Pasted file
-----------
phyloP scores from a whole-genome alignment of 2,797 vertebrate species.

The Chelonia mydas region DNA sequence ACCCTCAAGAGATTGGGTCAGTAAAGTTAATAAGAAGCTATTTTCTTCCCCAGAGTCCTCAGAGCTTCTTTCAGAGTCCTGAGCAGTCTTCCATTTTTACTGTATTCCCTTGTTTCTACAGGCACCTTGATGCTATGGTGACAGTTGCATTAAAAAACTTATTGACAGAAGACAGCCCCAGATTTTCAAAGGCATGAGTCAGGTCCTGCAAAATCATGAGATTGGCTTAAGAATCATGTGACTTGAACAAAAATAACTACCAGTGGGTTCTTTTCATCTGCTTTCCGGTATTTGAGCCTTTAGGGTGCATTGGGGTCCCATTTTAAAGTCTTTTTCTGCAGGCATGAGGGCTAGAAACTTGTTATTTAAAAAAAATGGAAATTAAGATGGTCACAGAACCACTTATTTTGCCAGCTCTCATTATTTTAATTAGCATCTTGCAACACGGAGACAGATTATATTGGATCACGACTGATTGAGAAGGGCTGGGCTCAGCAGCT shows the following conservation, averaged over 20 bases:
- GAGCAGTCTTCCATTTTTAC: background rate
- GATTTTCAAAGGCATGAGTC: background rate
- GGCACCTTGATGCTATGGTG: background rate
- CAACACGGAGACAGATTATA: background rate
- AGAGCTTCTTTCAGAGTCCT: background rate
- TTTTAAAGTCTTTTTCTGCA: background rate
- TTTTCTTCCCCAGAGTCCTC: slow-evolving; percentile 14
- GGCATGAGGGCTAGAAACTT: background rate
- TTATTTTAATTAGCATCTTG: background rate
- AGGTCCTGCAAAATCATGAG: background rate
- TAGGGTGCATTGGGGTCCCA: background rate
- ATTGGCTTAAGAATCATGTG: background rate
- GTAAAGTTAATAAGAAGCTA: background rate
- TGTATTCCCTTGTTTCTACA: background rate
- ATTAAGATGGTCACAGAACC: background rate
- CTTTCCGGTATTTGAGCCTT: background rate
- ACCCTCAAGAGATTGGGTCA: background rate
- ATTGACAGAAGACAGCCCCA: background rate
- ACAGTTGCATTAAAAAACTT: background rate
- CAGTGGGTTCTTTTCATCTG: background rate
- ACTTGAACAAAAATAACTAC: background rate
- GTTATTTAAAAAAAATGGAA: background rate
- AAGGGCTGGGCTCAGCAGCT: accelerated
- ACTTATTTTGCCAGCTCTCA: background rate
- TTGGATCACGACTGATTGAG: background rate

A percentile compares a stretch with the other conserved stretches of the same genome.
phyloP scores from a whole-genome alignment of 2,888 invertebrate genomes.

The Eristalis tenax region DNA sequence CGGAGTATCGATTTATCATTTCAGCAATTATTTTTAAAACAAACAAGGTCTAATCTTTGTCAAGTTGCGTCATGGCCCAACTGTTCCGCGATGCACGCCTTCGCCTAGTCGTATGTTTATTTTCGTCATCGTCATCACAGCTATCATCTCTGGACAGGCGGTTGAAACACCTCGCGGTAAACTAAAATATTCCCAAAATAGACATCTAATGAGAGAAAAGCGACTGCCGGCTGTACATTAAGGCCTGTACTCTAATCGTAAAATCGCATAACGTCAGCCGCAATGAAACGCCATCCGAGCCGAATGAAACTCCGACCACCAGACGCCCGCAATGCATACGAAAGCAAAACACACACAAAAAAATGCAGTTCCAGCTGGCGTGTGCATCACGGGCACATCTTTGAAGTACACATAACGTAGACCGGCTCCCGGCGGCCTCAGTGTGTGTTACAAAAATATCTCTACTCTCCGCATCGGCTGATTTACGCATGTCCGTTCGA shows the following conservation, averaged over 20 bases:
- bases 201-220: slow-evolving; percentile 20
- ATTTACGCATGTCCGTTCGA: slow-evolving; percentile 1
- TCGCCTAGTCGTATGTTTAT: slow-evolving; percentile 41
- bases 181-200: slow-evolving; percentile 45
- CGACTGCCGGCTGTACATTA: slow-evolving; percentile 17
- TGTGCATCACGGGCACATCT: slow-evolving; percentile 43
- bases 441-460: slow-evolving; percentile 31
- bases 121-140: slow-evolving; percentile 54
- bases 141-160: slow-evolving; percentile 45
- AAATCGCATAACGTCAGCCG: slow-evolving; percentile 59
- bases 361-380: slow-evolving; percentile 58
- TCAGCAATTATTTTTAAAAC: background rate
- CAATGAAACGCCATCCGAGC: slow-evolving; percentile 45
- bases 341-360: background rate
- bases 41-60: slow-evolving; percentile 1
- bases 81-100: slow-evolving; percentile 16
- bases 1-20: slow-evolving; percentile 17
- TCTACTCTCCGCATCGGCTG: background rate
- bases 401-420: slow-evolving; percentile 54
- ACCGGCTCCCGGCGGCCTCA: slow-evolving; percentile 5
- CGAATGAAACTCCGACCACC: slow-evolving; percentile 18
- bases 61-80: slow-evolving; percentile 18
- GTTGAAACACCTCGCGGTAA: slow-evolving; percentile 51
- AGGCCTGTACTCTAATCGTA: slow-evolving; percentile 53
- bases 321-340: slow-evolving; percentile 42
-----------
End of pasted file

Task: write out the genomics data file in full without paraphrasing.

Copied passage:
phyloP scores from a whole-genome alignment of 2,797 vertebrate species.

The Chelonia mydas region DNA sequence ACCCTCAAGAGATTGGGTCAGTAAAGTTAATAAGAAGCTATTTTCTTCCCCAGAGTCCTCAGAGCTTCTTTCAGAGTCCTGAGCAGTCTTCCATTTTTACTGTATTCCCTTGTTTCTACAGGCACCTTGATGCTATGGTGACAGTTGCATTAAAAAACTTATTGACAGAAGACAGCCCCAGATTTTCAAAGGCATGAGTCAGGTCCTGCAAAATCATGAGATTGGCTTAAGAATCATGTGACTTGAACAAAAATAACTACCAGTGGGTTCTTTTCATCTGCTTTCCGGTATTTGAGCCTTTAGGGTGCATTGGGGTCCCATTTTAAAGTCTTTTTCTGCAGGCATGAGGGCTAGAAACTTGTTATTTAAAAAAAATGGAAATTAAGATGGTCACAGAACCACTTATTTTGCCAGCTCTCATTATTTTAATTAGCATCTTGCAACACGGAGACAGATTATATTGGATCACGACTGATTGAGAAGGGCTGGGCTCAGCAGCT shows the following conservation, averaged over 20 bases:
- GAGCAGTCTTCCATTTTTAC: background rate
- GATTTTCAAAGGCATGAGTC: background rate
- GGCACCTTGATGCTATGGTG: background rate
- CAACACGGAGACAGATTATA: background rate
- AGAGCTTCTTTCAGAGTCCT: background rate
- TTTTAAAGTCTTTTTCTGCA: background rate
- TTTTCTTCCCCAGAGTCCTC: slow-evolving; percentile 14
- GGCATGAGGGCTAGAAACTT: background rate
- TTATTTTAATTAGCATCTTG: background rate
- AGGTCCTGCAAAATCATGAG: background rate
- TAGGGTGCATTGGGGTCCCA: background rate
- ATTGGCTTAAGAATCATGTG: background rate
- GTAAAGTTAATAAGAAGCTA: background rate
- TGTATTCCCTTGTTTCTACA: background rate
- ATTAAGATGGTCACAGAACC: background rate
- CTTTCCGGTATTTGAGCCTT: background rate
- ACCCTCAAGAGATTGGGTCA: background rate
- ATTGACAGAAGACAGCCCCA: background rate
- ACAGTTGCATTAAAAAACTT: background rate
- CAGTGGGTTCTTTTCATCTG: background rate
- ACTTGAACAAAAATAACTAC: background rate
- GTTATTTAAAAAAAATGGAA: background rate
- AAGGGCTGGGCTCAGCAGCT: accelerated
- ACTTATTTTGCCAGCTCTCA: background rate
- TTGGATCACGACTGATTGAG: background rate

A percentile compares a stretch with the other conserved stretches of the same genome.
phyloP scores from a whole-genome alignment of 2,888 invertebrate genomes.

The Eristalis tenax region DNA sequence CGGAGTATCGATTTATCATTTCAGCAATTATTTTTAAAACAAACAAGGTCTAATCTTTGTCAAGTTGCGTCATGGCCCAACTGTTCCGCGATGCACGCCTTCGCCTAGTCGTATGTTTATTTTCGTCATCGTCATCACAGCTATCATCTCTGGACAGGCGGTTGAAACACCTCGCGGTAAACTAAAATATTCCCAAAATAGACATCTAATGAGAGAAAAGCGACTGCCGGCTGTACATTAAGGCCTGTACTCTAATCGTAAAATCGCATAACGTCAGCCGCAATGAAACGCCATCCGAGCCGAATGAAACTCCGACCACCAGACGCCCGCAATGCATACGAAAGCAAAACACACACAAAAAAATGCAGTTCCAGCTGGCGTGTGCATCACGGGCACATCTTTGAAGTACACATAACGTAGACCGGCTCCCGGCGGCCTCAGTGTGTGTTACAAAAATATCTCTACTCTCCGCATCGGCTGATTTACGCATGTCCGTTCGA shows the following conservation, averaged over 20 bases:
- bases 201-220: slow-evolving; percentile 20
- ATTTACGCATGTCCGTTCGA: slow-evolving; percentile 1
- TCGCCTAGTCGTATGTTTAT: slow-evolving; percentile 41
- bases 181-200: slow-evolving; percentile 45
- CGACTGCCGGCTGTACATTA: slow-evolving; percentile 17
- TGTGCATCACGGGCACATCT: slow-evolving; percentile 43
- bases 441-460: slow-evolving; percentile 31
- bases 121-140: slow-evolving; percentile 54
- bases 141-160: slow-evolving; percentile 45
- AAATCGCATAACGTCAGCCG: slow-evolving; percentile 59
- bases 361-380: slow-evolving; percentile 58
- TCAGCAATTATTTTTAAAAC: background rate
- CAATGAAACGCCATCCGAGC: slow-evolving; percentile 45
- bases 341-360: background rate
- bases 41-60: slow-evolving; percentile 1
- bases 81-100: slow-evolving; percentile 16
- bases 1-20: slow-evolving; percentile 17
- TCTACTCTCCGCATCGGCTG: background rate
- bases 401-420: slow-evolving; percentile 54
- ACCGGCTCCCGGCGGCCTCA: slow-evolving; percentile 5
- CGAATGAAACTCCGACCACC: slow-evolving; percentile 18
- bases 61-80: slow-evolving; percentile 18
- GTTGAAACACCTCGCGGTAA: slow-evolving; percentile 51
- AGGCCTGTACTCTAATCGTA: slow-evolving; percentile 53
- bases 321-340: slow-evolving; percentile 42